What if there was a solution to the drought?

As the persistent drought progresses and copious rains do not arrive, the CQP operation (campi qui pui) is made official.

Oliver Thansan
Oliver Thansan
10 March 2024 Sunday 11:29
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What if there was a solution to the drought?

As the persistent drought progresses and copious rains do not arrive, the CQP operation (campi qui pui) is made official. The rigid attitude adopted by the Generalitat a few months ago regarding water consumption restrictions has been relaxed for two main reasons. The first is common sense, and the second, the proximity of the elections to the Parliament, which advises against raising more than necessary the suffering citizen and taxpayer.

For this reason, the Government is determined to listen to all the proposals that help to alleviate the drought and to forget the cycle-styled negative response that it usually uses in front of any project that does not come from the Administration. In this sense, the proposal of the Lloret de Mar hoteliers to buy a desalination plant to fill the swimming pools and send the surplus to the town's public network was the trigger for the CQP operation. After a short-term debate and weak criticism, the idea has been authorized, as long as it is applied to avoid damage to economic activity or the loss of jobs. But so that it does not appear that the Government surrenders to the interests of the tourism sector, they are prevented from watering the garden with this water and the connection with pipes between the desalination plant and the public network is not prioritized. Everything will come.

And the fact is that the Government also cannot give up the important tax collection that it receives from the tourism industry if the latter closes or operates at half throttle, nor can it allow an increase in the unemployment of the employees employed by this sector. Without forgetting that the Generalitat itself created a precedent when it authorized the first of these desalination plants in Port de la Selva, nor was it opposed to those operating in the ports of Blanes and Vilanova. These last two installations have given such good results to the fishing and nautical sector that Ports de la Generalitat will support the purchase of desalination plants in the 45 ports that it manages directly or indirectly. It is not just about facilitating the viability of fishing and boating, but about the survival of Ports, because their customers are the concessionaires who pay to use the ports with the corresponding services. And having water is one of these counterparties. Therefore, Ports will subsidize fishermen's confraternities and yacht clubs that buy desalination plants.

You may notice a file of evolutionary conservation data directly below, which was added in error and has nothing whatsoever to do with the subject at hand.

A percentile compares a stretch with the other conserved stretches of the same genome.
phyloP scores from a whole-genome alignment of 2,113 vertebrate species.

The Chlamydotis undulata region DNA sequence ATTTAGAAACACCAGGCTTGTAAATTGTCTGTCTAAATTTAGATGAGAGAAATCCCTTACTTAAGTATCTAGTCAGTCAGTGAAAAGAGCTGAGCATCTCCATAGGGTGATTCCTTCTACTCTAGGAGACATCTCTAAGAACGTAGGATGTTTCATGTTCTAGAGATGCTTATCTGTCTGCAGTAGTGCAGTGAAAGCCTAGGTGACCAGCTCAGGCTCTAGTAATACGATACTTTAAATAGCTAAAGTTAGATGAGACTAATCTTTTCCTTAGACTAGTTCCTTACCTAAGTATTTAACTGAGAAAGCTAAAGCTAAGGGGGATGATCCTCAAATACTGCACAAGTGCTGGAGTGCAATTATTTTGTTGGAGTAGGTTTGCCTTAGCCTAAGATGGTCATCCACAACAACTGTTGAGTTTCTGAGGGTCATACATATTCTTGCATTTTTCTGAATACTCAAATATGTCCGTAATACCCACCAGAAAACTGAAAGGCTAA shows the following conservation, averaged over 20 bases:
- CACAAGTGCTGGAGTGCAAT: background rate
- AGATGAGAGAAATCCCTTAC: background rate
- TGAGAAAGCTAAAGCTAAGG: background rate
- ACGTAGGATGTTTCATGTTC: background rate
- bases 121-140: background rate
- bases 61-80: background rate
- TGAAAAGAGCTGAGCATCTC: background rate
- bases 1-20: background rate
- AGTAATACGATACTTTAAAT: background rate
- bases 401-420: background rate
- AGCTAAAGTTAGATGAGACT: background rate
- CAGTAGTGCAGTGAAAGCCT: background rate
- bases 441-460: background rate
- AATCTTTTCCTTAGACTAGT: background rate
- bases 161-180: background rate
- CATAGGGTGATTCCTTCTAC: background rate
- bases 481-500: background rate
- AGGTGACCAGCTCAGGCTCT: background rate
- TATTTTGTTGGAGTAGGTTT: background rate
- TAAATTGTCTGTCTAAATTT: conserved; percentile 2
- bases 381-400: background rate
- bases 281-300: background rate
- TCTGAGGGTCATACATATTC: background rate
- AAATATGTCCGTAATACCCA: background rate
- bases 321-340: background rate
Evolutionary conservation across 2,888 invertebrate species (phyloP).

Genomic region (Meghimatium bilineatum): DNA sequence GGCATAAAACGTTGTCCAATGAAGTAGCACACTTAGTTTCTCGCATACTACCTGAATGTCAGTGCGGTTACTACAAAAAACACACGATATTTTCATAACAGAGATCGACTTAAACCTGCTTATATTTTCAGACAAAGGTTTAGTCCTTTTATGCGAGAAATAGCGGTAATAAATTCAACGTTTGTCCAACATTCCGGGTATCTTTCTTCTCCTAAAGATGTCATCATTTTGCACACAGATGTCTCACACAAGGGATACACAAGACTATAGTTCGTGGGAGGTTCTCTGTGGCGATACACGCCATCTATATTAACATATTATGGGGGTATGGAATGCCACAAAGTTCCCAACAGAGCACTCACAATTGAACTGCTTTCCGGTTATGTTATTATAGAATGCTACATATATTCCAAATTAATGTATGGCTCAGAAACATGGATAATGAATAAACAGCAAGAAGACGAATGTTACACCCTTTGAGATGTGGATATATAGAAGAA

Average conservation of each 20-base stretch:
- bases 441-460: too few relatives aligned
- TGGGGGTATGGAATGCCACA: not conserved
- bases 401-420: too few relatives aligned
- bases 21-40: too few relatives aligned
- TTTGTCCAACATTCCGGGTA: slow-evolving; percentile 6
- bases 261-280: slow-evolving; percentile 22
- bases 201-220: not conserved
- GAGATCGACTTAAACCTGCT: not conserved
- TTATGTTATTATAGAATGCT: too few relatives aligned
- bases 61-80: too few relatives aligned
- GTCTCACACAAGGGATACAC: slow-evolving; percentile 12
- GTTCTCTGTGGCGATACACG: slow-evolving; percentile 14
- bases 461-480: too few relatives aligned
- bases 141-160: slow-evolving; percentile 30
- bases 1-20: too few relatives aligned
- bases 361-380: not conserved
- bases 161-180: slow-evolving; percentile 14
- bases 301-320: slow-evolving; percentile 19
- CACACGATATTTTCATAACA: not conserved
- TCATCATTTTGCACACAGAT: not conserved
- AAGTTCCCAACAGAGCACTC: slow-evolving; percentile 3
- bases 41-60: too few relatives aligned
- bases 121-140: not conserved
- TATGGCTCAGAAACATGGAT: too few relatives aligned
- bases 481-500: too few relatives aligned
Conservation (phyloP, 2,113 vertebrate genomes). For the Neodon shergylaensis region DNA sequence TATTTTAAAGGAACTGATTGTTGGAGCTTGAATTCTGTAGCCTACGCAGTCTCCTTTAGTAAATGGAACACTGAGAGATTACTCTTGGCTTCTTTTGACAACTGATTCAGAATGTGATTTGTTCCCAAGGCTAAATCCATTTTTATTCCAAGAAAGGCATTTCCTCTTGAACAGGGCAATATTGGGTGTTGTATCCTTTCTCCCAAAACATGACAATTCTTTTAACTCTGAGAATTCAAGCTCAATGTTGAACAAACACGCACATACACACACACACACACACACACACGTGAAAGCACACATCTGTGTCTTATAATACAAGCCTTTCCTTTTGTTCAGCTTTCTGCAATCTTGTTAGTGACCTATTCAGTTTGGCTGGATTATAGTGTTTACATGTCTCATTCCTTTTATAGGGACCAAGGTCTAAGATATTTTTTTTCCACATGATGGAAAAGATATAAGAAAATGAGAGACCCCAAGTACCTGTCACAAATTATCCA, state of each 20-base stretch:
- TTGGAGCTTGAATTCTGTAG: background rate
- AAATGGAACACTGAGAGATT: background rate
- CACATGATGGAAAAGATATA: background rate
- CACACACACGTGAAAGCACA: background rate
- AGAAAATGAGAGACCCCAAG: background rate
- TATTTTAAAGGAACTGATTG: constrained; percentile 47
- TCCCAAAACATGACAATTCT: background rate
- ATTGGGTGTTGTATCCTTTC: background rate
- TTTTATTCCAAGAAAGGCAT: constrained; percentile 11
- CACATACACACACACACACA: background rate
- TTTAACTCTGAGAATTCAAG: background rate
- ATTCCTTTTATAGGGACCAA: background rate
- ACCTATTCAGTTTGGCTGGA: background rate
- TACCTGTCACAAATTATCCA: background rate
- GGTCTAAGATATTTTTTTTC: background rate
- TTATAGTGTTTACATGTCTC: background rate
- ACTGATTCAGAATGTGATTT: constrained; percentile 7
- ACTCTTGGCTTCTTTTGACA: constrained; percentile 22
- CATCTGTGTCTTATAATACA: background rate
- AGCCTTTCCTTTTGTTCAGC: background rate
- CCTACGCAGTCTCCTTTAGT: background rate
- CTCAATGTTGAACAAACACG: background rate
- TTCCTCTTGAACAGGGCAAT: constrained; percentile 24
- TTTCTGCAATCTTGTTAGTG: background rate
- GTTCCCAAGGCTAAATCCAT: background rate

The proposal has a long way to go, because these desalination plants could produce much more water than the port users need and the surplus could be injected into the municipalities' public network, after purification, or incorporated into the aquifers. Can you imagine that in a very short time 45 desalination plants will be installed along the 580 kilometers of Catalonia's coast and that the public cost of the latter will be lower because they are driven by the private sector? The Administration should only facilitate the connection from the ports to the pipes of the nearest municipality and from there to the whole of Catalonia, if necessary, even to the regions of the Ebro, if one day it was necessary. The cost of this connection is ridiculous compared to other large projects that go for a longer term.

The drought is a misfortune, but it opens up new opportunities that will structurally help solve the chronology of the problem. Once again, private initiative has opened the eyes of a slow, congested Administration held hostage by a priori and out-of-date discourses that installed it in the no-to-all. You only have to look at the anachronistic operating system of the Catalan Water Agency (ACA), which cannot go into debt and must accumulate money for years to be able to invest. That this serious crisis serves to reform a model that is clearly outdated.